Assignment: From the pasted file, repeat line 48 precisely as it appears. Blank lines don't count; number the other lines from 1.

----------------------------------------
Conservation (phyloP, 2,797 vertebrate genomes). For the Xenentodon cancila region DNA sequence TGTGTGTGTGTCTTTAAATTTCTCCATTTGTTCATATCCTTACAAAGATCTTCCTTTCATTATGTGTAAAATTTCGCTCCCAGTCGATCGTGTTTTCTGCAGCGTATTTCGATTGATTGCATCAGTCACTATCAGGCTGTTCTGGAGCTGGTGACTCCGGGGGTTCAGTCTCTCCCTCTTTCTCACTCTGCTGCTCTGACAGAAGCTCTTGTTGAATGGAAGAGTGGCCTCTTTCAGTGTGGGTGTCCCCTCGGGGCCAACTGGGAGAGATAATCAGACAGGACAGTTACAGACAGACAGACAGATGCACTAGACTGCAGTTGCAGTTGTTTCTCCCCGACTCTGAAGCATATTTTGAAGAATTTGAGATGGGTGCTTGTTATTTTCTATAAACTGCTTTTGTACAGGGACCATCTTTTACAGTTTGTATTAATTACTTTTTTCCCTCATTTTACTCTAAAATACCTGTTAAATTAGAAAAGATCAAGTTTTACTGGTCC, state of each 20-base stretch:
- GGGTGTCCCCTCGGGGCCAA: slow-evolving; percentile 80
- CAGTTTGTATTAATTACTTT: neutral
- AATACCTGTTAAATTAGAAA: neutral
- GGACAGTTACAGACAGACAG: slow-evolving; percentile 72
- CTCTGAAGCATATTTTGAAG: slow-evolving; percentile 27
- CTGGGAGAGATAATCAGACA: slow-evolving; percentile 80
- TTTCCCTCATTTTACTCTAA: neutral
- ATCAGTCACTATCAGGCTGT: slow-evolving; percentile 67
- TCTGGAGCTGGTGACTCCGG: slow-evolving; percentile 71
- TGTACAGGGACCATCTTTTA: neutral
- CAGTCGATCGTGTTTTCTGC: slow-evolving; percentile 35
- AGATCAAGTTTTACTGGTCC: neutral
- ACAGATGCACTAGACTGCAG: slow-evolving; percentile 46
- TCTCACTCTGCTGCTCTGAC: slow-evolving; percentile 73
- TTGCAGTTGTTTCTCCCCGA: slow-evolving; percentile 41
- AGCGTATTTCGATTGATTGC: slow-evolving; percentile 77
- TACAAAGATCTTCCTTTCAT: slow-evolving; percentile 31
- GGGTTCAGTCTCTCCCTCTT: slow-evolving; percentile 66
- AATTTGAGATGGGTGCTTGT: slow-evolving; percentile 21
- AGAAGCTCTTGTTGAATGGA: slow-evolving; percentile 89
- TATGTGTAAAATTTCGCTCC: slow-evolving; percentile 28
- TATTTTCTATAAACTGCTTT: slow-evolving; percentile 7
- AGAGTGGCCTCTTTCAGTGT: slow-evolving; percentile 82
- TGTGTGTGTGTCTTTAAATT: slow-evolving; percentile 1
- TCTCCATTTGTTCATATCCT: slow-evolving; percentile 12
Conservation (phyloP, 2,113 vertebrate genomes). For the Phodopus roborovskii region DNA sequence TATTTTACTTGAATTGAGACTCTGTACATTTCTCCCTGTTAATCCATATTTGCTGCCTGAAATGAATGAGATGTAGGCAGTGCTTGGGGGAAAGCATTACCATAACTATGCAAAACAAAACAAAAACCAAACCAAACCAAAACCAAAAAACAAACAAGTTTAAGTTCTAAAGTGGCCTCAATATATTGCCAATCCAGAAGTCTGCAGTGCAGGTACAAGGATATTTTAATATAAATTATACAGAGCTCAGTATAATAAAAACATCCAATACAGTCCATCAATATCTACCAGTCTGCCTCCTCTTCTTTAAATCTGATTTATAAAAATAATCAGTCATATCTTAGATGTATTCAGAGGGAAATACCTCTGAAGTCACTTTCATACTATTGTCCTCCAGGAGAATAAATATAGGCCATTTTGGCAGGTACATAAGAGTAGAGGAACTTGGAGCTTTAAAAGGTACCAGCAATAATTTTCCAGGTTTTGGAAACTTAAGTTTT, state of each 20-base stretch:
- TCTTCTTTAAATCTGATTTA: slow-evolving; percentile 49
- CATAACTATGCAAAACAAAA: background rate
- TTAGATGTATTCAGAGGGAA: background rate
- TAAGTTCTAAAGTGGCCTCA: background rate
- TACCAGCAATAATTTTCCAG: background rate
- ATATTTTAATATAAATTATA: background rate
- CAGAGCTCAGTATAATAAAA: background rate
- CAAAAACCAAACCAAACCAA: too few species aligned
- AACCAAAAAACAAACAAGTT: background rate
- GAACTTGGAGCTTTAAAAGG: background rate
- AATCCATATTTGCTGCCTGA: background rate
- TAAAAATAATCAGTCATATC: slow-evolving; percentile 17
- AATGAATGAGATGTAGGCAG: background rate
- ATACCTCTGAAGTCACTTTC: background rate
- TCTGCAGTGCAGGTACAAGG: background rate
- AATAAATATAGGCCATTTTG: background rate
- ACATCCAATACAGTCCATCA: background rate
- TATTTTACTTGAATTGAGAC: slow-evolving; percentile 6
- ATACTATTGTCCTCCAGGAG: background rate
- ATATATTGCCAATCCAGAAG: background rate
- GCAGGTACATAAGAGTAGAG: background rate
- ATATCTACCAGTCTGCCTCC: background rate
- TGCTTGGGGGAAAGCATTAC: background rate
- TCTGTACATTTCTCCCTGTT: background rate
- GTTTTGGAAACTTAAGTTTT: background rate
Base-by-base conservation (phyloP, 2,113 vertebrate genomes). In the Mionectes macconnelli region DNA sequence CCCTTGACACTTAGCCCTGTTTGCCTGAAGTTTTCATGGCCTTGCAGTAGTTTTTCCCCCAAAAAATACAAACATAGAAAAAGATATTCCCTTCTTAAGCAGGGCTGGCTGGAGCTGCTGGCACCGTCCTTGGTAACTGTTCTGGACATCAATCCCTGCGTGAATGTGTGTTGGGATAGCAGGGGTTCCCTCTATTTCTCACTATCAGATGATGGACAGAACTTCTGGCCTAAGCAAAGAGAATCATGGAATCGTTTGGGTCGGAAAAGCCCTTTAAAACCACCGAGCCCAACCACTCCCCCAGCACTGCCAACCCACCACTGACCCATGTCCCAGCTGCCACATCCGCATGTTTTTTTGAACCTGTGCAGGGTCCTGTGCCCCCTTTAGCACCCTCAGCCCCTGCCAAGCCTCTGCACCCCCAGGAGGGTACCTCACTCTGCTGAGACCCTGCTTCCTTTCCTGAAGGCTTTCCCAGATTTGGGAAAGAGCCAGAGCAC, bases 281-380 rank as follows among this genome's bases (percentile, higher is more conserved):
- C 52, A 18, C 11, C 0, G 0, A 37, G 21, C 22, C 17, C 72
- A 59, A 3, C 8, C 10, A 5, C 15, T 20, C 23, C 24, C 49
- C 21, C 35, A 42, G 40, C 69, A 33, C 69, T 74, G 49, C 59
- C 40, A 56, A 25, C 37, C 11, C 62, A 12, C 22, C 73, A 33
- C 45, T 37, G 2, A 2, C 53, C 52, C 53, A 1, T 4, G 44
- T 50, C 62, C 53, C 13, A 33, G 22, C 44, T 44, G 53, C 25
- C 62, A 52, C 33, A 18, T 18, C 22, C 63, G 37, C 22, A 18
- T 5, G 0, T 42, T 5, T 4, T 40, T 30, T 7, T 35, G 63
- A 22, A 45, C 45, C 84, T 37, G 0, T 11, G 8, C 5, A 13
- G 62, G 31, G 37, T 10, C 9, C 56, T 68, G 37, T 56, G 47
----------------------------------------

- GCAGGTACATAAGAGTAGAG: background rate